Non-EU citizens aged 20-64 were in 2013 twice as likely (21.3%) to be unemployed in one of the EU’s 28 member states compared to “nationals” (10.0%), new data from the EU’s statistics office Eurostat shows.
The data also revealed that the employment rate was 56.1% for non-EU citizens, compared with 68.9% for citizens of the reporting country.
But large differences can be found within member states.
In Sweden, which has the biggest gap, the employment rate for non-EU citizens was 50.2% compared with 81.3% for nationals (-31.1 percentage points), followed by Belgium (-28.8), the Netherlands (-26.8), France (-22.0), Finland (-20.5) and Germany (-20.2).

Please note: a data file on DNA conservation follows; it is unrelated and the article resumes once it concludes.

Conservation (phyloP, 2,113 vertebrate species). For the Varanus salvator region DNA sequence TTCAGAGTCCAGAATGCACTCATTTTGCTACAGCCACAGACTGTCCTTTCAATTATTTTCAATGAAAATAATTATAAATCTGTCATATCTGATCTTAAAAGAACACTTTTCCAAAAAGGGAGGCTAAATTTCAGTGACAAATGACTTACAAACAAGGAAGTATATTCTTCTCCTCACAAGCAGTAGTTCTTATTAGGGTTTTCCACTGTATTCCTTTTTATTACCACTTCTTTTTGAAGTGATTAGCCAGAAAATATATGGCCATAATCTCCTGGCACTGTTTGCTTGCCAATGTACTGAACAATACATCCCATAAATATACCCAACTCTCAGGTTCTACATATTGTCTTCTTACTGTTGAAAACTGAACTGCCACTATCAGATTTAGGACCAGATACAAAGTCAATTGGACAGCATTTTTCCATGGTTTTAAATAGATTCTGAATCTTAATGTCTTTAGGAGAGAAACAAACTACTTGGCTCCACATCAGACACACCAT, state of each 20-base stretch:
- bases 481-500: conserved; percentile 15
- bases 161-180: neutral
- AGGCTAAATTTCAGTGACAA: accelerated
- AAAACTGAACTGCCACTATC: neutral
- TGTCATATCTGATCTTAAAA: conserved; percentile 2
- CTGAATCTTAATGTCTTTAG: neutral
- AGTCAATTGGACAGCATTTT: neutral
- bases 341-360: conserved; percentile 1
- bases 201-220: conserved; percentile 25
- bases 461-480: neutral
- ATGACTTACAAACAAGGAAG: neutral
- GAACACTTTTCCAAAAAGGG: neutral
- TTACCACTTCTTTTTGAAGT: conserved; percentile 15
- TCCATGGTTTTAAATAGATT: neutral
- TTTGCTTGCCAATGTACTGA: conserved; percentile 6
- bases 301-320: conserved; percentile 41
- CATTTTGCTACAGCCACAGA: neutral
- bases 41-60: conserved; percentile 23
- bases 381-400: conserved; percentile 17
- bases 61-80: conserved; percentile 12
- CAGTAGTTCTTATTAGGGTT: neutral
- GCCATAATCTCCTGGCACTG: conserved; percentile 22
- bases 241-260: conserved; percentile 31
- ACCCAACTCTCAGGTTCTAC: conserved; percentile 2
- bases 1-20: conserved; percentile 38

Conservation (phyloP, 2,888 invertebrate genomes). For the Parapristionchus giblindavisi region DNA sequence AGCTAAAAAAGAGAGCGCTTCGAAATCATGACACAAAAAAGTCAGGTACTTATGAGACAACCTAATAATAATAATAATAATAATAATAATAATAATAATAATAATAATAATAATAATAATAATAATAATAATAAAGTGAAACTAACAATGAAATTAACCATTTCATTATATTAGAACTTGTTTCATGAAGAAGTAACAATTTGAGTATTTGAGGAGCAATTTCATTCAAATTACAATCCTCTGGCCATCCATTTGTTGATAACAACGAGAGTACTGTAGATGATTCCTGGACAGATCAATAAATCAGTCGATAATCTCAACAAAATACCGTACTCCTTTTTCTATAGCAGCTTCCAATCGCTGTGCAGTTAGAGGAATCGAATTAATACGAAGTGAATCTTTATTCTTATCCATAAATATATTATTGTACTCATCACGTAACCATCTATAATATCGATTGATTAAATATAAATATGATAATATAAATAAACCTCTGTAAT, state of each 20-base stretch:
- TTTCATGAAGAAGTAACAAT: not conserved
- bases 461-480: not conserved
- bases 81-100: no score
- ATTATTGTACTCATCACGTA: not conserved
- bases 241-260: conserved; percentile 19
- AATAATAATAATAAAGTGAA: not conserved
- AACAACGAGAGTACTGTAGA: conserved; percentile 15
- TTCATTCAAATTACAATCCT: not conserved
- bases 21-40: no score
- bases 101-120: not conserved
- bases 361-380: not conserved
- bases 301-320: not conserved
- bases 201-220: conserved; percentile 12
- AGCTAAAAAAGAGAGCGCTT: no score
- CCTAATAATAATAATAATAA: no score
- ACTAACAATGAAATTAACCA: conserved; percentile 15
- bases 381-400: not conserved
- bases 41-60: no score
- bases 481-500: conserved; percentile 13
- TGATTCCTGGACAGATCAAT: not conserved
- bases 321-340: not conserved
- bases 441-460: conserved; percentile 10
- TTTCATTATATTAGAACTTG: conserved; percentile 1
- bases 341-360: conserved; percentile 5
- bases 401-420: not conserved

Meanwhile, some countries are experiencing a higher employment rate of non-EU citizens than for nationals, for example in Cyprus (66.8% for nationals compared with 74.3% for non-EU citizens), the Czech Republic (72.4% compared with 79.5%), Lithuania (69.8% compared with 70.8%) and Italy (59.5% compared with 60.1%).
The Eurostat data also highlighted that migrants from another EU country have the highest employment rate.
In 2013, the employment rate for citizens of another EU member state (70.9%) aged 20-64 was slightly higher than that for citizens of the reporting country (68.9%) in the bloc’s 28 countries.
The unemployment rate was bit higher (12.2) on average for citizens of another EU member state than for nationals (10.0%) though the share of long-term unemployment was however notably lower for citizens of another EU member state (40.0%) compared to the rate for nationals (49.4%).